Excerpt: It was an old building in a rundown part of town—the perfect place to find a body. And it was the perfect place for Joe Borland to come bitching and moaning out of retirement. He wasn’t complaining at the moment because he was half-cut, still drunk from the night before. The peppermints he chewed did nothing to hide the smell of cheap whiskey on his breath. He preferred a blended scotch, but had learned to drink anything he could afford on his pension. There was a time that being drunk was part of the job, but that was then. Since he got the golden boot, being drunk was part of doing nothing at all.
The patrol car pulled up to the building and Borland struggled out of it adjusting his belt where it slung under his belly. His hernias were acting up again. He kept postponing the operation to get them fixed because his health insurance didn’t cover non-life threatening injuries and illness, so he had to save for the surgery himself. When he weighed the issues of needing a drink and needing his hernias fixed, the drinks came out on top. The hernias only bothered him when he walked or rode in cars and he didn’t do much of that anymore, but needing a drink bothered him every damn day in paradise.
Borland didn’t look retired at first glance. Sure he had crow’s feet clustered at the corners of his pale eyes, his skin was an unhealthy yellow-gray and his gut was bigger than you’d find on any two active duty cops, but he had lots of dark brown hair in a tangled mass over a band of white that ran around back from temple to temple. His shoulders and arms bunched powerfully with muscle under his wrinkled beige sports coat. His pants were light blue, and cranberry colored where something had spilled on the left thigh after traveling down the front of his cream-colored shirt. A wide polyester tie swung from his thick neck and did what it could to draw the eye away from the stains. So he looked more unkempt than retired, more homeless than homebody.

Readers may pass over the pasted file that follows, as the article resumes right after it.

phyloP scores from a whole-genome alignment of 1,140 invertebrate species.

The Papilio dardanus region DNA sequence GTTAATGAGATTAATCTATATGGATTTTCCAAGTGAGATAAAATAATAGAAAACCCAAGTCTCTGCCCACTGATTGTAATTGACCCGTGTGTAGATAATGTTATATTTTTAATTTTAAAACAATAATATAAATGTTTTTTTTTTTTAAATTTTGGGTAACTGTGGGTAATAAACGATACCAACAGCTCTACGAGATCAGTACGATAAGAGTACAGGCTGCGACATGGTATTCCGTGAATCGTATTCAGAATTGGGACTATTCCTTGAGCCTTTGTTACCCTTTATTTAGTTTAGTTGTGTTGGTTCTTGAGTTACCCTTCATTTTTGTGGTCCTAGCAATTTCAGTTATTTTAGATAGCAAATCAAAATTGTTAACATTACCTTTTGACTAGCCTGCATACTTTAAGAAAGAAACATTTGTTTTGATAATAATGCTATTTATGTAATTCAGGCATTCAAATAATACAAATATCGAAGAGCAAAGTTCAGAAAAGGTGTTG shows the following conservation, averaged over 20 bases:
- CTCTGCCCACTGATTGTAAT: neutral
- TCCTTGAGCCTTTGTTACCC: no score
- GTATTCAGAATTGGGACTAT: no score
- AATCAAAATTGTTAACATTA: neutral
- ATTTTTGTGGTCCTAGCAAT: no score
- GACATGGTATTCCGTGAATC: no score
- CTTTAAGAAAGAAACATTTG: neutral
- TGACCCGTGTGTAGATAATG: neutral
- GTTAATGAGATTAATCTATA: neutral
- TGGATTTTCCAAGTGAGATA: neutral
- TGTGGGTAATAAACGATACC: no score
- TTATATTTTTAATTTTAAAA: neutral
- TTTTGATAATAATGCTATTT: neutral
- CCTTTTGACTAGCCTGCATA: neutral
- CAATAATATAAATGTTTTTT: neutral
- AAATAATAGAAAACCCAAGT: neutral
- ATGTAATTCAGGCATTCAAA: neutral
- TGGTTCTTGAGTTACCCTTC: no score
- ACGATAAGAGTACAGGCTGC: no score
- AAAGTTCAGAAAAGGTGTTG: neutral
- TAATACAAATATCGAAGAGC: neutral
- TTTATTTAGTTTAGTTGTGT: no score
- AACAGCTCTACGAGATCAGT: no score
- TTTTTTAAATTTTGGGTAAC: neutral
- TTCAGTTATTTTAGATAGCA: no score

That was because Borland didn’t care how old he was and he was as dressed up as he would ever be. The booze made him immune to criticism.
The cop that drove him down nodded at the building and Borland winked his quiet thanks for the lift. Then he turned to give the gathered uniforms the once over. He saw disdain or curiosity on the youngest faces, and grudging admiration in none but one older flatfoot; a black officer he vaguely remembered, likely named Jenkins, who had twenty-five years on the force or so.
Jenkins would remember the day.
Borland walked up to him and frowned. Jenkins grinned, hooking a thumb over his holster. He squared his shoulders.
Borland looked around, ticking off the points of protocol for dealing with Variant: Ziploc, Gas and Burn. The yellow tape was up and barricades rode the curb by the street. The public had been moved far back. The ground floor windows were sealed with thick tarps. Sheets of plastic billowed over those. A fire truck sat well away from the structure. If the wind were right Borland knew he’d smell accelerant. Uniformed officers stood on guard every twenty feet. They wore acrylic visors, bulletproof armor and gloves. The whole outfit was then secured beneath a clear vinyl coverall and hood. The bagged-boys carried 12-gauge pump action shotguns.
Just past them, a big black van was parked behind a pair of cruisers. The side doors were open and the elevator was level with the sidewalk.
“Where is the miserable son of a bitch?” Borland growled at Jenkins without turning.
“Inside,” said the sergeant, before pointing to a dark triangular cleft in the plastic and tarps. Borland grumbled and walked toward the building.